Out of the 48 million Americans that report some level of hearing loss, 60 percent are currently in the workforce. Which means millions of Americans head to work every day with less than perfect hearing.
We know that hearing loss adversely affects overall physical, social, and mental health, but what about the financial consequences? Does hearing loss affect income, and does the treatment of hearing loss help?
The Better Hearing Institute set out to find answers to these questions in a study titled The Impact of Untreated Hearing Loss on Household Income. Here’s a short review of the study, the results, and the implications.
The Better Hearing Institute (BHI) began by sending out a short screening survey to 80,000 households across the US. This aided to identify approximately 16,000 people with hearing loss.
Utilizing the list of 16,000 individuals with hearing loss, more extensive surveys were delivered to the following two groups:
- A random sample of 3,000 individuals with hearing loss that currently own hearing aids.
- A random sample of 3,000 individuals with hearing loss that do not presently own hearing aids.
The 7-page survey included questions about demographics, hearing loss, hearing aid usage and satisfaction, future plans, and employment information. Each respondent was also asked multiple questions about their hearing loss extent, which led to one of four classifications from mild to profound.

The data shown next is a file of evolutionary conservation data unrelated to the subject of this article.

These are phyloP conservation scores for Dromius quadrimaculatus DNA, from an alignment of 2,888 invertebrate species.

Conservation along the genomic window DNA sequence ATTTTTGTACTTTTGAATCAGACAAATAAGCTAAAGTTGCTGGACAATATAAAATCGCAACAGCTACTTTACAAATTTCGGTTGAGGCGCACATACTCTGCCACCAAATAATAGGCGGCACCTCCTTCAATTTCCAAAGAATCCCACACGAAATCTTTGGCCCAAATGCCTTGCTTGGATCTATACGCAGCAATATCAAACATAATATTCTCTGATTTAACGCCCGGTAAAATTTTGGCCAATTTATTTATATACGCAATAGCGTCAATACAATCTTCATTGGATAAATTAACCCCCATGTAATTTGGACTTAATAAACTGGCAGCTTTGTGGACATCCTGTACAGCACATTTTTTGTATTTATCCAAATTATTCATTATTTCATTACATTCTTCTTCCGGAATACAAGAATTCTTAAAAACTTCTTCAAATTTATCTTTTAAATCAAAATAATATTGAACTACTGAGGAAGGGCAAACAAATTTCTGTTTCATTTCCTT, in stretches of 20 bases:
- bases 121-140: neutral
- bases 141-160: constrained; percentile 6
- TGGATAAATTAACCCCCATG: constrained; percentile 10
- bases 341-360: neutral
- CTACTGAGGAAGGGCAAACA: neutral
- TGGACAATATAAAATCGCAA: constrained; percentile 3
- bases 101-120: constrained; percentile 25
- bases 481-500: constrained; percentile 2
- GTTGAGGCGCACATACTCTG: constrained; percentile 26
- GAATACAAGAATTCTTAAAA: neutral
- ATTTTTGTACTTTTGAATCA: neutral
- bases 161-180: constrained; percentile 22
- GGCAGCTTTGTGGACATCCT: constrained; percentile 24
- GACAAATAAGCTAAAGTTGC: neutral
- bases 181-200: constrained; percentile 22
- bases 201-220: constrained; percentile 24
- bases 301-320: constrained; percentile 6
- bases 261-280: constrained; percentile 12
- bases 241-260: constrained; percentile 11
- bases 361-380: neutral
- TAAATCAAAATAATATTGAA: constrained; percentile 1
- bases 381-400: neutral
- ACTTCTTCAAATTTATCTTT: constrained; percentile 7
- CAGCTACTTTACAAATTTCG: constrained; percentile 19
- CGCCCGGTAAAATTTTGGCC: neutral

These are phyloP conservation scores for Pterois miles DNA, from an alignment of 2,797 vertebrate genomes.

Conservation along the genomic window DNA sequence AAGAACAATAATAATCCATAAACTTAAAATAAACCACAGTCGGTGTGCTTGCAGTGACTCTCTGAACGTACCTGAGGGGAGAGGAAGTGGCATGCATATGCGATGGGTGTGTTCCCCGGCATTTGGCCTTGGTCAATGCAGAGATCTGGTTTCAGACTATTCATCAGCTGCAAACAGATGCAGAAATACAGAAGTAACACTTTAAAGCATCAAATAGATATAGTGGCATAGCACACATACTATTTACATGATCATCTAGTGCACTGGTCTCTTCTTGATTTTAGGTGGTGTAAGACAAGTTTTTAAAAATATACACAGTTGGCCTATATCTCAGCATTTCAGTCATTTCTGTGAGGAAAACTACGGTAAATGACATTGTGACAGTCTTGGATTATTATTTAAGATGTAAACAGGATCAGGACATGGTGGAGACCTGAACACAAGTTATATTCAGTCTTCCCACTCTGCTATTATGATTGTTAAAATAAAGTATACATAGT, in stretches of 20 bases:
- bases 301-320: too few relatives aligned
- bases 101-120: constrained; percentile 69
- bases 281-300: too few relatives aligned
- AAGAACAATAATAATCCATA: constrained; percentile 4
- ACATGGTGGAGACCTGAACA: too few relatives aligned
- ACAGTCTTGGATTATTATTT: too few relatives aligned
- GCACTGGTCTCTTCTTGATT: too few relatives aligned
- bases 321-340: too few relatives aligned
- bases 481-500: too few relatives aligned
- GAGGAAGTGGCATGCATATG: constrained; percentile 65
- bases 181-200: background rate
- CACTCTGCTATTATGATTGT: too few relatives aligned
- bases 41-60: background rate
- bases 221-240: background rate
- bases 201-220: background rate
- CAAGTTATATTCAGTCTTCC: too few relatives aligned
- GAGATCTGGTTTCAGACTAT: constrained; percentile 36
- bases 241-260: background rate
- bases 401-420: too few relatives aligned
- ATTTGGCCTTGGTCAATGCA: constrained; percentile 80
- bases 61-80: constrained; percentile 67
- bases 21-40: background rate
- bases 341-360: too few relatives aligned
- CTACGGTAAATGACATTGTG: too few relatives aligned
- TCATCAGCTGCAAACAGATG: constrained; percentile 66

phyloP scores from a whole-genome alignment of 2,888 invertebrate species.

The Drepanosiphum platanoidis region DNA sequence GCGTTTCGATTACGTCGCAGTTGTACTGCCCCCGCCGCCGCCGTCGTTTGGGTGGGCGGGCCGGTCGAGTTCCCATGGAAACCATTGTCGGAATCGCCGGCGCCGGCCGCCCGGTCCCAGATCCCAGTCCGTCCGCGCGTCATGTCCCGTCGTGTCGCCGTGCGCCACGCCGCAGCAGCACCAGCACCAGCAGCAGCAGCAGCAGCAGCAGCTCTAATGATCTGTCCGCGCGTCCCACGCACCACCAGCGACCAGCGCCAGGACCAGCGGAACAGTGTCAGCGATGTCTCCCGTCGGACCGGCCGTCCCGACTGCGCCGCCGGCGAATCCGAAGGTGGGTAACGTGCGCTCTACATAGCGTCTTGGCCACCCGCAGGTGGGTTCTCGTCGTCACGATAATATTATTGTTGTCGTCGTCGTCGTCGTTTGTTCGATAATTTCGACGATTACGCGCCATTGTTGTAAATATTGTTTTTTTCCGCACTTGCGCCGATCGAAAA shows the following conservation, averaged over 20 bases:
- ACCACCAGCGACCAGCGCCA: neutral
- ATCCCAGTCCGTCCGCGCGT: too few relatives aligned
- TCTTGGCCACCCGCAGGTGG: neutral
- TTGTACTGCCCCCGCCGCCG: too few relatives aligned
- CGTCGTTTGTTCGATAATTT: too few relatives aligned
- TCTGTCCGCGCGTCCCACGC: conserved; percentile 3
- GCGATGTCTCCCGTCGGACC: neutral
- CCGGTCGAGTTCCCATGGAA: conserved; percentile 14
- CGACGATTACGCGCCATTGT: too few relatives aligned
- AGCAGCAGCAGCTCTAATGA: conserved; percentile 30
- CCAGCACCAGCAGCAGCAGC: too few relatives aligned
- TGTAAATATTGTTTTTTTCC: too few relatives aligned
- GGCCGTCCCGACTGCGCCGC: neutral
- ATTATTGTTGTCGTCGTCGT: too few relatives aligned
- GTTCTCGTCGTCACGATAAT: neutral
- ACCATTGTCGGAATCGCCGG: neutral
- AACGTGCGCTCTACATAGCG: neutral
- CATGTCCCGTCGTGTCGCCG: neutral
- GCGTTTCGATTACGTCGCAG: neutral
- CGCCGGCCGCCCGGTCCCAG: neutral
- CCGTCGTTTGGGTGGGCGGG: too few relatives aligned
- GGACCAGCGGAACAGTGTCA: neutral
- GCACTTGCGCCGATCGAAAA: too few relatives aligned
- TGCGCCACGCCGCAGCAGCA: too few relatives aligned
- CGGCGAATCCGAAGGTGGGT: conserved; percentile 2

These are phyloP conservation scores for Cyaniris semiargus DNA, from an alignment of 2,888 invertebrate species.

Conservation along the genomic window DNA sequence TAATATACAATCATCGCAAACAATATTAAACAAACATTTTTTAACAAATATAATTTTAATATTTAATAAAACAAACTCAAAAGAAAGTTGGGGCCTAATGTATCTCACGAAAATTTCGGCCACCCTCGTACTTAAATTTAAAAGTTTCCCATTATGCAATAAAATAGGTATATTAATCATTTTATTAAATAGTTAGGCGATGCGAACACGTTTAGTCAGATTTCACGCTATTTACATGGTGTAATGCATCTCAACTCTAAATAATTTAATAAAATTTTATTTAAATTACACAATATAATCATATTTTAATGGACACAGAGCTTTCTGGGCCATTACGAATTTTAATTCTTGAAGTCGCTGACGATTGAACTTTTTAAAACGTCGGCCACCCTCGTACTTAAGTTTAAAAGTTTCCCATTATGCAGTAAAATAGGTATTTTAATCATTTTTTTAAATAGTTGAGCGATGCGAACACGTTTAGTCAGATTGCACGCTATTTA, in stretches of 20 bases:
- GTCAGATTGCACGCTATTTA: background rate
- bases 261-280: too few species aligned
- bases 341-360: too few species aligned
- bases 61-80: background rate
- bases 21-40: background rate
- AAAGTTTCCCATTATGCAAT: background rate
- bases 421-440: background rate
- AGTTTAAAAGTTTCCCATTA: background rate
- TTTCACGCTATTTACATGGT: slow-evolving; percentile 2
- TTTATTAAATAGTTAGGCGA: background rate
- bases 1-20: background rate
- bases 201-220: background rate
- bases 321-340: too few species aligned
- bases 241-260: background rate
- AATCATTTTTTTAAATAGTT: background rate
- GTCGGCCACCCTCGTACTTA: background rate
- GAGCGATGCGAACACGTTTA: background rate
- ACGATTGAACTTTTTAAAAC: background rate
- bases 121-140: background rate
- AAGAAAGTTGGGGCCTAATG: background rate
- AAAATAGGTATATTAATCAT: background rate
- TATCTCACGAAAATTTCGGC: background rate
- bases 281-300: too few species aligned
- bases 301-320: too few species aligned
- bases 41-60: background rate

With all of this data, the researchers could now:
- Compare income to the degree of hearing loss
- Compare earnings to those who utilized hearing aids and those who did not
The results show that hearing loss influences income
Those with profound hearing loss were found, on average, to earn $12,000 less per year than those with mild hearing loss. The results also plainly showed that as the severity of hearing loss increased, income fell proportionally.
And the overall economic cost to society?
According to the study, the calculated cost of lost earnings due to untreated hearing loss in the US is $122 billion, which results in a projected $18 billion of uncollected federal taxes.
Having said that, all is not lost. The study also confirmed, most importantly, that wearing hearing aids was found to offset the income effects of hearing loss by 50 percent.
Implications for employees with hearing loss
Does the use of hearing aids really result in a surge in income? Isn’t it possible that those that have a higher income are simply in a better position to afford hearing aids, so are consequently more likely to own and wear them?
It’s a legitimate question, but there’s numerous reasons to think that wearing hearing aids can, in fact, raise income, through greater productivity. In relation to employment, hearing loss can:
- Take people out of the job marketplace, or out of contention for promotion, leading to higher levels of unemployment and underemployment.
- Cause people to make mistakes on the job, limiting promotions.
- Create communication barriers, limiting productivity. Most jobs require effective verbal communication, and this is evaluated as a major component of job performance.
- Reduce overall social and mental quality of life, bringing about depression, exhaustion, impaired cognition, and a proportionate decrease in job performance.
For these reasons, treating your hearing loss will likely enhance your job performance, and, as a result, your earning potential.
What are your thoughts? Have you dealt with problems at work caused by hearing loss, and have hearing aids helped?